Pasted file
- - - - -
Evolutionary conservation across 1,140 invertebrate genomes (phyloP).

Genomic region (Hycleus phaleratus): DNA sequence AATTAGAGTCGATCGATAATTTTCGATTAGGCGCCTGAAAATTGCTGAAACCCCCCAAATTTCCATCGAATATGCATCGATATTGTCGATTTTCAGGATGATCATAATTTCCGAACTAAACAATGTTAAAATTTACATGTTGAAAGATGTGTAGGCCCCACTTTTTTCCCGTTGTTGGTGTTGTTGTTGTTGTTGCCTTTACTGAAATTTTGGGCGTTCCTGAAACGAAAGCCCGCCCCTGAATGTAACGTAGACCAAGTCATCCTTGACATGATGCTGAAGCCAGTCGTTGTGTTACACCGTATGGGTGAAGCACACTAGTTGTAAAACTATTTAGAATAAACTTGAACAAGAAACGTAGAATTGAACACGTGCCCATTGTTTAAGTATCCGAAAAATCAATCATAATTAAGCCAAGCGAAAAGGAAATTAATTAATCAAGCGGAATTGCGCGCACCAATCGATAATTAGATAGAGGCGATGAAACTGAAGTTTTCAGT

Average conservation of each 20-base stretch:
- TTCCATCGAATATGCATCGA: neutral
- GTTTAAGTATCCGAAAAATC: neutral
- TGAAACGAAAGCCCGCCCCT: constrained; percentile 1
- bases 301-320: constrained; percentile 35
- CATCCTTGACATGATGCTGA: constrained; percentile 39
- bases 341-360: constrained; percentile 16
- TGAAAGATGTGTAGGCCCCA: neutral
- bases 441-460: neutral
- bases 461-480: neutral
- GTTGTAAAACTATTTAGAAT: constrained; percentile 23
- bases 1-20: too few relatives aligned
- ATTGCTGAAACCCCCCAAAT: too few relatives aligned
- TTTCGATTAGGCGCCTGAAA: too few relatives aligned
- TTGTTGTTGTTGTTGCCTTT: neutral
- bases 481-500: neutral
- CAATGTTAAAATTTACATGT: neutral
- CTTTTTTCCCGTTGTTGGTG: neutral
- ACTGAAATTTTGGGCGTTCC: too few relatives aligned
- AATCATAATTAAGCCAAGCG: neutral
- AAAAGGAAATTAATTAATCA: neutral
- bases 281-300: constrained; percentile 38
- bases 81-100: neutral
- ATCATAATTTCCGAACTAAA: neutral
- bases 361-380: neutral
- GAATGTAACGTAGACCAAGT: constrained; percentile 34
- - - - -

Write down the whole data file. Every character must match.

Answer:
Evolutionary conservation across 1,140 invertebrate genomes (phyloP).

Genomic region (Hycleus phaleratus): DNA sequence AATTAGAGTCGATCGATAATTTTCGATTAGGCGCCTGAAAATTGCTGAAACCCCCCAAATTTCCATCGAATATGCATCGATATTGTCGATTTTCAGGATGATCATAATTTCCGAACTAAACAATGTTAAAATTTACATGTTGAAAGATGTGTAGGCCCCACTTTTTTCCCGTTGTTGGTGTTGTTGTTGTTGTTGCCTTTACTGAAATTTTGGGCGTTCCTGAAACGAAAGCCCGCCCCTGAATGTAACGTAGACCAAGTCATCCTTGACATGATGCTGAAGCCAGTCGTTGTGTTACACCGTATGGGTGAAGCACACTAGTTGTAAAACTATTTAGAATAAACTTGAACAAGAAACGTAGAATTGAACACGTGCCCATTGTTTAAGTATCCGAAAAATCAATCATAATTAAGCCAAGCGAAAAGGAAATTAATTAATCAAGCGGAATTGCGCGCACCAATCGATAATTAGATAGAGGCGATGAAACTGAAGTTTTCAGT

Average conservation of each 20-base stretch:
- TTCCATCGAATATGCATCGA: neutral
- GTTTAAGTATCCGAAAAATC: neutral
- TGAAACGAAAGCCCGCCCCT: constrained; percentile 1
- bases 301-320: constrained; percentile 35
- CATCCTTGACATGATGCTGA: constrained; percentile 39
- bases 341-360: constrained; percentile 16
- TGAAAGATGTGTAGGCCCCA: neutral
- bases 441-460: neutral
- bases 461-480: neutral
- GTTGTAAAACTATTTAGAAT: constrained; percentile 23
- bases 1-20: too few relatives aligned
- ATTGCTGAAACCCCCCAAAT: too few relatives aligned
- TTTCGATTAGGCGCCTGAAA: too few relatives aligned
- TTGTTGTTGTTGTTGCCTTT: neutral
- bases 481-500: neutral
- CAATGTTAAAATTTACATGT: neutral
- CTTTTTTCCCGTTGTTGGTG: neutral
- ACTGAAATTTTGGGCGTTCC: too few relatives aligned
- AATCATAATTAAGCCAAGCG: neutral
- AAAAGGAAATTAATTAATCA: neutral
- bases 281-300: constrained; percentile 38
- bases 81-100: neutral
- ATCATAATTTCCGAACTAAA: neutral
- bases 361-380: neutral
- GAATGTAACGTAGACCAAGT: constrained; percentile 34